My neighbors do a wonderful job of decorating their homes for the holidays. Stunning wreaths, brilliant Christmas lights and amusing inflatables and animatronics from Santa Claus to Homer Simpson dot the landscapes. The world is brighter for a few weeks, and children (and kids at heart) delight in the change.
Then the day after Christmas, it all starts coming down. Quickly. Back into the garage or attic. See ya next time. Folks are ready to get back into their pre-holiday routines and move on to a new year.
Not me, though. I like to spend a few days this time of year savoring the sights and sounds of the season and thinking back over the previous 12 months. It’s fascinating to remember the year that was — the big stories that seemed like they’d never go away, but that have faded from our minds nonetheless.
Counting ‘em down
Last week, the Pew Research Center released a package of press releases detailing what was and wasn’t on the public’s mind in 2005. According to the organization, the top 10 public opinion trends of the year were:
10. Feds Out of Favor — Both the legislative and executive branches of the federal government took a beating in the public.
9. Social Security — Despite a nationwide push, President Bush’s plan to allow individuals to divert part of their payroll taxes to private accounts stumbled.
8. Evolution Devolution — As proponents of “intelligent design” pressed to have their theory more widely taught, many in the media and in the public as well were surprised to find that a majority of Americans rejected natural selection and other tenets of the theory of evolution.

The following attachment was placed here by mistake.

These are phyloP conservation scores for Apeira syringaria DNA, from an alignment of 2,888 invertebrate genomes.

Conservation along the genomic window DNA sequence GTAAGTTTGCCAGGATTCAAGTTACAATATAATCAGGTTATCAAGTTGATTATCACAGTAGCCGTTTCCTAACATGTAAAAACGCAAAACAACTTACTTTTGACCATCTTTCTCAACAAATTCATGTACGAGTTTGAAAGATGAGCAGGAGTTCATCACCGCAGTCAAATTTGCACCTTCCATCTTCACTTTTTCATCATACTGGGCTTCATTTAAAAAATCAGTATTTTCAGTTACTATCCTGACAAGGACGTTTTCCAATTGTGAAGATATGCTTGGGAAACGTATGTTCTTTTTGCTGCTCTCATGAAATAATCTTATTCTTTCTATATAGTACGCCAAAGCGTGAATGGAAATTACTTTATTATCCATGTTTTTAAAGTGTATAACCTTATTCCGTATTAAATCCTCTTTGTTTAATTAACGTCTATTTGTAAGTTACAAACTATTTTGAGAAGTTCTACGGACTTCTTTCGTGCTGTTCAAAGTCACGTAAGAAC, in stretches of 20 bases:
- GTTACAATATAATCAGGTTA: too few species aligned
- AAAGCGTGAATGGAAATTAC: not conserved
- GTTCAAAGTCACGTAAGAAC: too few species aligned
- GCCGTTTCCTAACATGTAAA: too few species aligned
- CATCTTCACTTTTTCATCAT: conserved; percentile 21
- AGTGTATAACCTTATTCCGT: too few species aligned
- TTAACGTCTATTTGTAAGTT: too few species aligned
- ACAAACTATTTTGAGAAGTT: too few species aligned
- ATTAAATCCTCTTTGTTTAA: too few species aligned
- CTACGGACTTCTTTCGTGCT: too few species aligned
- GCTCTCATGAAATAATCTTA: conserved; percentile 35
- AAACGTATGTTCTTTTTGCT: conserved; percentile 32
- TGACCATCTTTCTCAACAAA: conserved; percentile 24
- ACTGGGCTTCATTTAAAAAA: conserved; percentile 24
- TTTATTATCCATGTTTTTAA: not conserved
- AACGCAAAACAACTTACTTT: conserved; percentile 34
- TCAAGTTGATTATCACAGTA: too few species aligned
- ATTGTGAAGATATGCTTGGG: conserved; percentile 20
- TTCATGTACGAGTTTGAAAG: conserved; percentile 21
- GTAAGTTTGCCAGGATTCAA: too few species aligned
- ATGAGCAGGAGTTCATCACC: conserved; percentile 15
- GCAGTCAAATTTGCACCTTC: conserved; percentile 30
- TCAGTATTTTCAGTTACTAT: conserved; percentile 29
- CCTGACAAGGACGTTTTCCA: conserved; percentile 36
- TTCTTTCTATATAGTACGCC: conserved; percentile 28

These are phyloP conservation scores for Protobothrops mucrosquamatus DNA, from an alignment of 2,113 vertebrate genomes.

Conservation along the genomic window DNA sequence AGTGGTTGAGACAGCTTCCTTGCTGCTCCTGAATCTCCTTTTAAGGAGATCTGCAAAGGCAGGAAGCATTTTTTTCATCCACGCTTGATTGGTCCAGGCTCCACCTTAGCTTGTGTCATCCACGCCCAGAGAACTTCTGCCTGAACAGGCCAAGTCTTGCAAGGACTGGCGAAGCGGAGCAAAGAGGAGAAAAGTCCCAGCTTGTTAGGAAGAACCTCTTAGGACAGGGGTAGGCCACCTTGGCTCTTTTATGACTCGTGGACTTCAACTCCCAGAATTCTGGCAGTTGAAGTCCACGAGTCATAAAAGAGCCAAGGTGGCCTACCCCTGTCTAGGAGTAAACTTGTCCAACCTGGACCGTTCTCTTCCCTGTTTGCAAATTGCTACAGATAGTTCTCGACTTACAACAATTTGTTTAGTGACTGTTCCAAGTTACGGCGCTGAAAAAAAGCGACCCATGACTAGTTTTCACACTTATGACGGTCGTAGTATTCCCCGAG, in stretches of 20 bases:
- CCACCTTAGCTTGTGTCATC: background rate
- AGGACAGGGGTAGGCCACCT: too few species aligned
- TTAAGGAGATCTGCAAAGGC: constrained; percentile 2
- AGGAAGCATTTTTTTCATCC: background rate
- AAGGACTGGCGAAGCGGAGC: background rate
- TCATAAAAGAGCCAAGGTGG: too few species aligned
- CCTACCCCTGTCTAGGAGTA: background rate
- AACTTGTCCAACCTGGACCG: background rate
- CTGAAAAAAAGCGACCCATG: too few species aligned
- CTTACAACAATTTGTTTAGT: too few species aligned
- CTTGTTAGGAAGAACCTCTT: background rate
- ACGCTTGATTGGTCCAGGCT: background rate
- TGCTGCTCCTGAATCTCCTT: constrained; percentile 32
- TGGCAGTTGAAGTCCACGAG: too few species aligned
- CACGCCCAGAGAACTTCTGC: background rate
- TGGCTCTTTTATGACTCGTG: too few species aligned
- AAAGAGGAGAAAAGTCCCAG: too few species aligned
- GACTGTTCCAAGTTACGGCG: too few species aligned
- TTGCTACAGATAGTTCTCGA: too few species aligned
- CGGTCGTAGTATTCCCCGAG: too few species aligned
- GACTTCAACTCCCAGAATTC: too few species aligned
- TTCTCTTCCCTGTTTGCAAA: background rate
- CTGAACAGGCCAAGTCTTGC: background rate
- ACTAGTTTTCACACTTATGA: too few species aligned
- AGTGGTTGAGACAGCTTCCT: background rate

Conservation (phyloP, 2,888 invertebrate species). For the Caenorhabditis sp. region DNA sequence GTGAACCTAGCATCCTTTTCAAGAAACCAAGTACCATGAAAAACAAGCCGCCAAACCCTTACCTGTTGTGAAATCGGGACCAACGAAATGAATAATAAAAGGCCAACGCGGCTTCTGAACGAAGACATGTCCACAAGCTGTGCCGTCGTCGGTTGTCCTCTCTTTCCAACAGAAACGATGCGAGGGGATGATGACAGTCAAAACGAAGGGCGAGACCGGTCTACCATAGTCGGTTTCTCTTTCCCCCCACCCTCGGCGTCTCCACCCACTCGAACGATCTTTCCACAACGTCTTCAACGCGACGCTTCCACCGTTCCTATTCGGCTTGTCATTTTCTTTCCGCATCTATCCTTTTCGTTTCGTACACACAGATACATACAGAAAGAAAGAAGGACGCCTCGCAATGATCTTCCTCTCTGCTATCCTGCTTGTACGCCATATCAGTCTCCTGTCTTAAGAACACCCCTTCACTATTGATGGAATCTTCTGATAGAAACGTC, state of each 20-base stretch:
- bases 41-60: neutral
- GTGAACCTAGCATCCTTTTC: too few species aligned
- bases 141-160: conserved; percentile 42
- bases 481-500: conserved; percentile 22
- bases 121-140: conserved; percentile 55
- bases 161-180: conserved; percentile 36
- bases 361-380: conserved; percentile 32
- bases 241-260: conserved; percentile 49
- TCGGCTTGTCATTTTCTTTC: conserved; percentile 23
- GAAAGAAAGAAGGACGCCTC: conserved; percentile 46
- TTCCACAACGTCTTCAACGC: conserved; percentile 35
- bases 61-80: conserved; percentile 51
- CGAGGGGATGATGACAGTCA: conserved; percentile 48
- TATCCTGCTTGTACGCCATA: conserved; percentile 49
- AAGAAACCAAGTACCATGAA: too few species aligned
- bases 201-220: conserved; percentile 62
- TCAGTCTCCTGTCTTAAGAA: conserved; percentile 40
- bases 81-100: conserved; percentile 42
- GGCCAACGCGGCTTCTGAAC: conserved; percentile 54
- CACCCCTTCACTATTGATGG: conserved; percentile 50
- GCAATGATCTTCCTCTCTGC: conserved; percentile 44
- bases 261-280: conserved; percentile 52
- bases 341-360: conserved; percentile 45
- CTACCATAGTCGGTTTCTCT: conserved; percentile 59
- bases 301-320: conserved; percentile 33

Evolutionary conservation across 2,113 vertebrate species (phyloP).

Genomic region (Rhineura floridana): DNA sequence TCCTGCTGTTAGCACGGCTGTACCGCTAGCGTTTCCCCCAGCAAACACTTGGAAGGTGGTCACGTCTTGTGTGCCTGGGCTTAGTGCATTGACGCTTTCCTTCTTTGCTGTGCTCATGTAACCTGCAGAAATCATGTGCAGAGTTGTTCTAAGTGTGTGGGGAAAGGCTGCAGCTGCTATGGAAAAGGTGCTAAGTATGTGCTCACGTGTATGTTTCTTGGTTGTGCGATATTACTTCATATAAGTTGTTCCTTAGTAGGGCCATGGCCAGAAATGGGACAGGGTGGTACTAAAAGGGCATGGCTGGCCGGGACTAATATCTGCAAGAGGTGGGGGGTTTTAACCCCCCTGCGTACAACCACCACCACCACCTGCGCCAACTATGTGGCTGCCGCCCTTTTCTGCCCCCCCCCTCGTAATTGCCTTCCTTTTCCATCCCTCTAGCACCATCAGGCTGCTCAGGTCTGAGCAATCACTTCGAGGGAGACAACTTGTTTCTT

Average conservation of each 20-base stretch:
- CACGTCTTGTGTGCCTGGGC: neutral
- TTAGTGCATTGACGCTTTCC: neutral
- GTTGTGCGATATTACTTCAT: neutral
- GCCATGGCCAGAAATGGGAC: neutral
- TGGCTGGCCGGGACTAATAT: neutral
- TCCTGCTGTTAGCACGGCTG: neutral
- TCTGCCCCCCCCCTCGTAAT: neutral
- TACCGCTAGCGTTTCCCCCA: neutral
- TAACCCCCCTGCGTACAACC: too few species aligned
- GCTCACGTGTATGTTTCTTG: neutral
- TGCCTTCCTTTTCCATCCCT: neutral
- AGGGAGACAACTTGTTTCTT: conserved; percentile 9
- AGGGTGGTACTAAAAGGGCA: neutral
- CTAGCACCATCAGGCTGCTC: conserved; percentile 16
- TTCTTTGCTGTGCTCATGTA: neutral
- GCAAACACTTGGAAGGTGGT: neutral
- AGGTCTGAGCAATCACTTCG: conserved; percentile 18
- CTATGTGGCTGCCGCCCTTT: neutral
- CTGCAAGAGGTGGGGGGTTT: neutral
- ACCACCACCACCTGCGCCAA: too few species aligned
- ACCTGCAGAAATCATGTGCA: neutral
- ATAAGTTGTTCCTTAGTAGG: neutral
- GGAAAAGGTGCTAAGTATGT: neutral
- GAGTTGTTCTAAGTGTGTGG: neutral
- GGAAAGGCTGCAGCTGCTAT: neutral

7. Schiavo Backlash — Public opinion delivered a surprise verdict on a bill rushed into law by Congress in March that would have required federal courts to intervene in a state court decision allowing removal of feeding tube from a long-comatose Florida woman.
6. Domestic Issues Ascendant — While terrorism still ranked high among the public’s concerns, domestic priorities rose in prominence in the public mind.
5. Inward Turn — Isolationist sentiment was on the upswing, with more than four-in-10 among the public saying America should “mind its own business internationally “ — on par with numbers expressing that view after the closing of the Vietnam War and the Cold War.
4. Pump Shock and Economy Anxiety — Even before hurricanes in the Gulf added momentum to already rising gas prices, the public remained apprehensive about the economy.
3. Iraq Disillusionment — Following a small post-election bounce, public approval of the president’s handling of the situation in Iraq resumed its downward drift, hitting a low of 37% in October.
2. Hurricane Blowback — Most Americans gave the federal government a failing grade on its handling of Hurricane Katrina’s aftermath.
Additionally, a poll found that at one point, “as many Americans worried that the government would spend too much on hurricane relief as feared that it would spend too little.”
1. Presidential Popularity Plunge — Starting his second term with less popular support than other recent re-elected incumbents, President George W. Bush saw his approval ratings further erode under public opposition to his foreign and domestic policies and new focus on alleged ethical lapses in his administration.
Read more online at The Pew Research Center for the People and the Press at http://people-press.org/.
As we wrap up the loose ends of 2005, one can only wonder about the headlines we’ll see in the coming days. Fortunately, for those of us in this business, the best stories are always yet to come. I’m looking forward to them.
Contact MBJ editor Jim Laird at email@example.com.
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